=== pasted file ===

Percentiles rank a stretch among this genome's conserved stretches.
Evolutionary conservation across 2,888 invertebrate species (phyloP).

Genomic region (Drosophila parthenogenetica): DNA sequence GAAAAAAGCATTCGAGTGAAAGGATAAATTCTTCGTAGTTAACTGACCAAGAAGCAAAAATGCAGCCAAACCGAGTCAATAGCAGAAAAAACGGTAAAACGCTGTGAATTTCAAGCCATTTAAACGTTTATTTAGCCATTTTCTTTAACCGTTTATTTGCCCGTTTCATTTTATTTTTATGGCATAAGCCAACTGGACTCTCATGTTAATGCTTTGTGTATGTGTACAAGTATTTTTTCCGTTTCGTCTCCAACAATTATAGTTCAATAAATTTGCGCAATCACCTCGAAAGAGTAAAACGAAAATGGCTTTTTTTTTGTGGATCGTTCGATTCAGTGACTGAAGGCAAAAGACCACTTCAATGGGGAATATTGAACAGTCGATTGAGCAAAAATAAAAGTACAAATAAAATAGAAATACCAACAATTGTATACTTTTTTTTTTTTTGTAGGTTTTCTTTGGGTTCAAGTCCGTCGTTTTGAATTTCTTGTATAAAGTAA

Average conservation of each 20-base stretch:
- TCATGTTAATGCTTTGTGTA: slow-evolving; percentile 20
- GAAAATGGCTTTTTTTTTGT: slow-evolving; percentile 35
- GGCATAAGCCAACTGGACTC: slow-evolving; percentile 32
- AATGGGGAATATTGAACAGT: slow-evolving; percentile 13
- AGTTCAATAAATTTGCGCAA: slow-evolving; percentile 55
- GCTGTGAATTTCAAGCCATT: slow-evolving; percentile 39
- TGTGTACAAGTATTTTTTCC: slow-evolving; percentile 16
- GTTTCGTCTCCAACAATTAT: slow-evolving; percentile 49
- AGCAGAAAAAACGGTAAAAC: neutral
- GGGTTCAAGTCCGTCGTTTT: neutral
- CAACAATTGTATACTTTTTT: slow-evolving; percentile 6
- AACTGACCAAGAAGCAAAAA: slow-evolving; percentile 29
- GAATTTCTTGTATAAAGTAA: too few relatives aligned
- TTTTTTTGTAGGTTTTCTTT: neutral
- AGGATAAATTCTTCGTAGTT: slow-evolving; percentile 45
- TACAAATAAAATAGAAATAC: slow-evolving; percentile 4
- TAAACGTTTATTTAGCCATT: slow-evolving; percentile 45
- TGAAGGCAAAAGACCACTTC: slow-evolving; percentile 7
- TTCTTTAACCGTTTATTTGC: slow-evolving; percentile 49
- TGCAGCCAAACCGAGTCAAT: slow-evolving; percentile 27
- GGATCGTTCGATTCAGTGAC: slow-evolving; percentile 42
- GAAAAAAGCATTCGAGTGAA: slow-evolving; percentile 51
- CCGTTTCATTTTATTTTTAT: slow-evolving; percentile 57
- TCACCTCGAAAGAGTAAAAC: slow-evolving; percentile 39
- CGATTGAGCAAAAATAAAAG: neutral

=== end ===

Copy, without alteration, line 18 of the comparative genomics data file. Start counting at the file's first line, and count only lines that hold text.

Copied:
- TTTTTTTGTAGGTTTTCTTT: neutral